ELECTION RESULT UNLIKELY TO STIMULATE STEEL PRODUCTION
The formation of a “grand coalition”
government in Germany has left economic commentators unimpressed.
Many believe decisive and radical action is needed to spur
industrial growth – and, with it, steel consumption. But a
coalition government – composed of left and right wing parties who
have little in common – could see compromise, indecision and even
Once the powerhouse of the European
economy, Germany has been floundering. National finances have
deteriorated as stagnation took hold. More than 10 percent of the
workforce is unemployed. At the recent election, the conservative
Christian Democrat Union leader Angela Merkel campaigned on a
platform of radical reforms of tax and the labour market. However,
voters failed to back her in sufficient numbers and left no single
party with enough seats in the Bundestag to take power.
After three weeks of wrangling, Merkel has
finally succeeded in forming a government – but has been forced to
concede control of key ministries. This will leave her struggling to
implement the promised economic shake-up. With the social democrats
holding the ministries of finance and labour, the extent of any
economic reforms is unlikely to be radical.
So the economic outlook for Europe’s
largest steel producing and consuming country remains distinctly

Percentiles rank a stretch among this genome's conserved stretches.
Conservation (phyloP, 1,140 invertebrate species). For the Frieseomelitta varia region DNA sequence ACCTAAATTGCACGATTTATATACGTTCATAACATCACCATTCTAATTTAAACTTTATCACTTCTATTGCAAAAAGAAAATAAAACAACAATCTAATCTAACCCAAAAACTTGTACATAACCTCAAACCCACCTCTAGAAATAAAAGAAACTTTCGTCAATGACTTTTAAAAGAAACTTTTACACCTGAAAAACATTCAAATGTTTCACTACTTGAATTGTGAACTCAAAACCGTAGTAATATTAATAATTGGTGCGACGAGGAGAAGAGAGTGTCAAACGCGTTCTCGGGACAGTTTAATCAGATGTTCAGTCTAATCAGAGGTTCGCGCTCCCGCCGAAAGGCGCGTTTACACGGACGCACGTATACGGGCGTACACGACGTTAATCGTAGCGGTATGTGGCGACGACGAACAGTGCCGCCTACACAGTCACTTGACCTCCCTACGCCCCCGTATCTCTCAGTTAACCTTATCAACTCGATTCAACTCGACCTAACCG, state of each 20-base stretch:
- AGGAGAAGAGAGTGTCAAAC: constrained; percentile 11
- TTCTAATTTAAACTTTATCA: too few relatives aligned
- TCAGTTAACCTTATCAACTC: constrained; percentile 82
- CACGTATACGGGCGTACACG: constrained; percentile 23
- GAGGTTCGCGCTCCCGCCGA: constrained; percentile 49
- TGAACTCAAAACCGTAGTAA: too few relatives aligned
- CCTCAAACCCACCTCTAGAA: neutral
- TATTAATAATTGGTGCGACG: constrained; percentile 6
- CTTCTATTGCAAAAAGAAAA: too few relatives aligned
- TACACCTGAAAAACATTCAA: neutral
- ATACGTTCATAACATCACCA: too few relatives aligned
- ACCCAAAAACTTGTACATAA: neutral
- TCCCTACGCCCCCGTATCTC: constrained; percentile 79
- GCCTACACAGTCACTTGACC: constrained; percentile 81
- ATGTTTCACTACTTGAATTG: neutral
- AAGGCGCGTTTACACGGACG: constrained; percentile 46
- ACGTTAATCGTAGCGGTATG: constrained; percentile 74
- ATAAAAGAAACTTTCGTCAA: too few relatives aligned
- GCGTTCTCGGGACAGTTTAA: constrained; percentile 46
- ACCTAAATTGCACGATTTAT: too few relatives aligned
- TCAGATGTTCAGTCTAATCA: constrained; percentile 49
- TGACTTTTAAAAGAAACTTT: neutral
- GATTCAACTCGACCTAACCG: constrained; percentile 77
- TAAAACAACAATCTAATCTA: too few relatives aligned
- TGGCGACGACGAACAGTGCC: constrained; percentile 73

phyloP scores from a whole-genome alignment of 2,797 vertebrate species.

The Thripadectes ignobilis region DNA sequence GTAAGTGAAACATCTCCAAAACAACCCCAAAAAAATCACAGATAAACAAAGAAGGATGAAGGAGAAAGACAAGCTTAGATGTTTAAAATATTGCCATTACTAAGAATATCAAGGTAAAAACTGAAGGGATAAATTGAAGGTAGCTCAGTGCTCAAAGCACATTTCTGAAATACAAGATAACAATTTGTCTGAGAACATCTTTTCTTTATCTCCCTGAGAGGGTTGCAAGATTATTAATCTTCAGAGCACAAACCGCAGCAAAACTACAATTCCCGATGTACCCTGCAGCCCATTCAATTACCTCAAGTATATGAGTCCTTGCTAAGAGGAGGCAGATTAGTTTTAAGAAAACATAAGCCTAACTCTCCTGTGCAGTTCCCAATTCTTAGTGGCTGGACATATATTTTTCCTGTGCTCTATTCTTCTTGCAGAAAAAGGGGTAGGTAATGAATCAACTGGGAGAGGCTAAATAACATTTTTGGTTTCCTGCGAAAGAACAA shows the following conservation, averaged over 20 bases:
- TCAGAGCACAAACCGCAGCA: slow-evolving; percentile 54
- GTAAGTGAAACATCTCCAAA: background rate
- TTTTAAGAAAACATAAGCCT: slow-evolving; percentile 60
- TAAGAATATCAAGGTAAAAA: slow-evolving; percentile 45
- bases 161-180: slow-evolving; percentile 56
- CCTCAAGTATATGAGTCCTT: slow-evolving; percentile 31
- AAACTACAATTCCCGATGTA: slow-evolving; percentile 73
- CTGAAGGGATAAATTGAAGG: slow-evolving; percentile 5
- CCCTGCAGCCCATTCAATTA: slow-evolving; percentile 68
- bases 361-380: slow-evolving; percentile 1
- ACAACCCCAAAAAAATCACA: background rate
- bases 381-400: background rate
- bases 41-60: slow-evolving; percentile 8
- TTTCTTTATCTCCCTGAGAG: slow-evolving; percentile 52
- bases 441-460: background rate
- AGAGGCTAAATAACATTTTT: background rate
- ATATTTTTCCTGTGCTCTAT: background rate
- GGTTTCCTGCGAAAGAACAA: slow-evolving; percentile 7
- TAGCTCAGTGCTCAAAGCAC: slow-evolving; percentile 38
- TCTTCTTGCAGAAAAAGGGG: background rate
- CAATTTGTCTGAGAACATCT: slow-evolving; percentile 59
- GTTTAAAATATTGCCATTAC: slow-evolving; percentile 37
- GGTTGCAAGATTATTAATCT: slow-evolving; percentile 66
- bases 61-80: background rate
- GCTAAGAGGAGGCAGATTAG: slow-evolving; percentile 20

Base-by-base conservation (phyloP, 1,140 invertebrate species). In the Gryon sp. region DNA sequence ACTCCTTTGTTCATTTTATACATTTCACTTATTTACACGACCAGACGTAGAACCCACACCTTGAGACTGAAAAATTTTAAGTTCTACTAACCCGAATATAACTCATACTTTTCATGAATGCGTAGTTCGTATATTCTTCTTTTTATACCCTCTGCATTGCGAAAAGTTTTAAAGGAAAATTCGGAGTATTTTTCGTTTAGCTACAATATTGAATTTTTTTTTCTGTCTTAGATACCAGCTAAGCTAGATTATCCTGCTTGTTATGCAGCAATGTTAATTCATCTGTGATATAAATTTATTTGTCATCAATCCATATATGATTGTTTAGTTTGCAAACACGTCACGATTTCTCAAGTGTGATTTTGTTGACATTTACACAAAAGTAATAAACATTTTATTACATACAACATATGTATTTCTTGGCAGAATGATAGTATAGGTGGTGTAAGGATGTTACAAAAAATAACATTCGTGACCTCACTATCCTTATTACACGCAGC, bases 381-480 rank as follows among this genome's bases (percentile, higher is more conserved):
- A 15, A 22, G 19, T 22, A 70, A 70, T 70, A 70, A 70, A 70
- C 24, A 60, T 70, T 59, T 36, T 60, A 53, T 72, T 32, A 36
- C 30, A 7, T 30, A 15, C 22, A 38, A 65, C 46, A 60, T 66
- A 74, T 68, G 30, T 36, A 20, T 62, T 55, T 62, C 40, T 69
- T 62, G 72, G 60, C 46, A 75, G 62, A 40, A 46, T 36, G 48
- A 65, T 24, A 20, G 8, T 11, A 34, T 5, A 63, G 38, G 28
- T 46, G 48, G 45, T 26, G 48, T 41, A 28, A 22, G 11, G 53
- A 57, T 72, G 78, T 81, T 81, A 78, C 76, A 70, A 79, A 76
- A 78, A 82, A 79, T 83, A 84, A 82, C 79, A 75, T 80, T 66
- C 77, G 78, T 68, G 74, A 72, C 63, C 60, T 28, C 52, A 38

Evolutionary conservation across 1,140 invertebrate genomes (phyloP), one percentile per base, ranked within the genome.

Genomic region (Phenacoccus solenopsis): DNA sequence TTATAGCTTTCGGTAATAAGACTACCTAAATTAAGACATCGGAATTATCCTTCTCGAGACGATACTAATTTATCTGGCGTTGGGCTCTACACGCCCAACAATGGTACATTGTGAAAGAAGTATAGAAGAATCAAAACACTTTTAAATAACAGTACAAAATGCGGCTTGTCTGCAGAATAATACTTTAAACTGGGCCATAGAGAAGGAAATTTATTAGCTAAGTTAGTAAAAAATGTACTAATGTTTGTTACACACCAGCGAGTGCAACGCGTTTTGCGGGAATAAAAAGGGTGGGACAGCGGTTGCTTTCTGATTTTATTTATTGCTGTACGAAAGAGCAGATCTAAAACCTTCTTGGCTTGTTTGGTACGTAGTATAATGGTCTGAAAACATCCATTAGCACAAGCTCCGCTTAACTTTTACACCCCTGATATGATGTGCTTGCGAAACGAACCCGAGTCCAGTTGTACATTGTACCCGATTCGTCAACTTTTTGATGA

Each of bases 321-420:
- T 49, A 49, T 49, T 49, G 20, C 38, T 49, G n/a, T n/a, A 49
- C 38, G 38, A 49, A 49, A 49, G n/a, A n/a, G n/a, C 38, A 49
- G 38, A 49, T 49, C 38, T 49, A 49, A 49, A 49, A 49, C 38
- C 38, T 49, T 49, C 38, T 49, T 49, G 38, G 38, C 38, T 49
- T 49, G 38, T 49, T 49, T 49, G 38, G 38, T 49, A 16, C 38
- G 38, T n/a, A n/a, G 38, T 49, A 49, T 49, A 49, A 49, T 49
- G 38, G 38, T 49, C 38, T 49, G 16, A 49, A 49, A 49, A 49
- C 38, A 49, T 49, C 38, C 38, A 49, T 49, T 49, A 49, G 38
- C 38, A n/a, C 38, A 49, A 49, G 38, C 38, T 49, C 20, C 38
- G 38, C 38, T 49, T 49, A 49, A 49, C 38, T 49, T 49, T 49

lacklustre. Steel demand this year was already forecast to be down
by more then 3 percent compared to last year, which saw a massive
stock build. Crude steel output in January-September was 4.6 percent
lower than in the first nine months of 2004, as mills cut output to
bring supply better into line with demand.
There are some signs that market conditions
may be starting to improve. September saw a 12 percent increase in
German steel mills’ order intake over the same 2004 month. At 3.3
million tonnes, it was the highest September figure since 1999.
Export orders led the way. Foreign sales of steel-containing goods
will also be favoured by the decline in the value of the euro
against the dollar. So far this year it has lost more than 11
percent of its value against the US currency.
The European Commission’s latest survey
shows that economic sentiment for the EU saw a remarkable increase
during August and September – defying the threat posed by high oil
prices. Industrial confidence improved a little, and the indicator
for the construction industry showed a significant jump. The
building sector consumes almost a quarter of Europe’s steel, and
in Germany it has been in the doldrums for a long time. Any upturn
makes prospects for steel demand considerably rosier.
In period four of this year, the German and
EU economies do not appear strong enough for steel mills to secure
all the price rises they are demanding. Some upward movements are
taking place – but these are largely confined to southern Europe
where prices were lower anyway. If the new coalition government is
unable to make the structural adjustments that many consider
necessary, there will be less impetus behind any rise in steel
prices in the first quarter and maybe the rest of 2006 as well.